RUPA doubles down on lack of Rugby Australia transparency

The standoff between Rugby Australia and the Rugby Union Players Association is getting uglier, with the players' union revealing they are still yet to receive an overview of the governing body's financial position.

RUPA chief executive Justin Harrison had, at the start of the week, slammed RA's lack of transparency as other codes had moved swiftly to engage in talks with their respective player unions.

There was a thawing of relations after RA chief Raelene Castle revealed the players were front and centre of the board's planning following Monday's AGM, but with RUPA still to receive the documentation Harrison was seemingly left with no choice but to again take RA to task in public.

"Australia's Professional Rugby Players are awaiting the delivery of, and the opportunity to analyse, information detailing Rugby Australia's financial position. This has not been provided," Harrison said via a RUPA statement on Friday.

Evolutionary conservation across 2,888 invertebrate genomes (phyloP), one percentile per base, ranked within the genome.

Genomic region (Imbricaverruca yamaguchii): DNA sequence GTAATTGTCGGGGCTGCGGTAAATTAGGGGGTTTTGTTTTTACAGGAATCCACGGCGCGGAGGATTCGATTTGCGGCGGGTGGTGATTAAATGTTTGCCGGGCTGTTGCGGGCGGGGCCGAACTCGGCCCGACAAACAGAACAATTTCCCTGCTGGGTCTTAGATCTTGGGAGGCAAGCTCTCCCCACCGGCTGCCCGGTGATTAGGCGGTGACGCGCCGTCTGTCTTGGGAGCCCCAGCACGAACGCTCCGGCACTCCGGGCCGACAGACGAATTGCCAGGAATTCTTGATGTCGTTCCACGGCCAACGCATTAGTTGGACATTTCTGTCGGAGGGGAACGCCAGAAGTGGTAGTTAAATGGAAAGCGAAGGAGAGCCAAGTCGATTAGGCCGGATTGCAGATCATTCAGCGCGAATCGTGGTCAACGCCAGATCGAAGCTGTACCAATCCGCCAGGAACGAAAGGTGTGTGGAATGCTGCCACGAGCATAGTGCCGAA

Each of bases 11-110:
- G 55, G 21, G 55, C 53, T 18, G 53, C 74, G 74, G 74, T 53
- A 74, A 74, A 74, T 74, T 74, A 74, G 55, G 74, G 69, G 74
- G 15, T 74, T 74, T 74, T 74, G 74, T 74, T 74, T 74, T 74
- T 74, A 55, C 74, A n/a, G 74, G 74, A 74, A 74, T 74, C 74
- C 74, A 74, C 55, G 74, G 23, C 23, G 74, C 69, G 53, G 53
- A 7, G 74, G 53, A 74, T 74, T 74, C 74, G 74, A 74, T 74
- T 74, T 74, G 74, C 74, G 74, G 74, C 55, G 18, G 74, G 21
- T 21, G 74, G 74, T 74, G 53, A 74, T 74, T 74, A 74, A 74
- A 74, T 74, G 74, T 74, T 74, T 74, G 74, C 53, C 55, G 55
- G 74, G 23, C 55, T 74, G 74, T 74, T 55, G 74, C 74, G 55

"The Rugby Union Players Association again emphasises the need for an open and collaborative approach from RA before we can properly understand our role in Australian rugby's restructure, for both short and long term transformation.

"Our players approach this long-term transformation with a collegiate and team approach and with an acknowledgement the game has to change."

RUPA remains upset about the RA's lack of an open dialogue, Harrison again pointing to the conduct of other Australian sporting organisations and how they were operating amid the coronavirus pandemic.

"That is why RUPA is again respectfully requesting the financial data to fully digest before returning to the table for open and honest negotiations. We see no reasons why RA refuses to engage, despite provision of protection under a non-disclosure agreement.

"At a time when governing bodies in the other major football codes have been open and transparent with their players, RA continues to refuse our requests.

"We look forward to reaching a position where we can work together, and share in the game's vulnerabilities, to find a solution for the benefit of all constituents of Australian rugby."

Rugby was one of the first sports to suspend its season as the COVID-19 crisis spread across the world, largely due to the cross-border play of Super Rugby. But RA was also among the first Australian bodies to suspend grassroots play, a ruling they extended until at least June 1 earlier on Friday.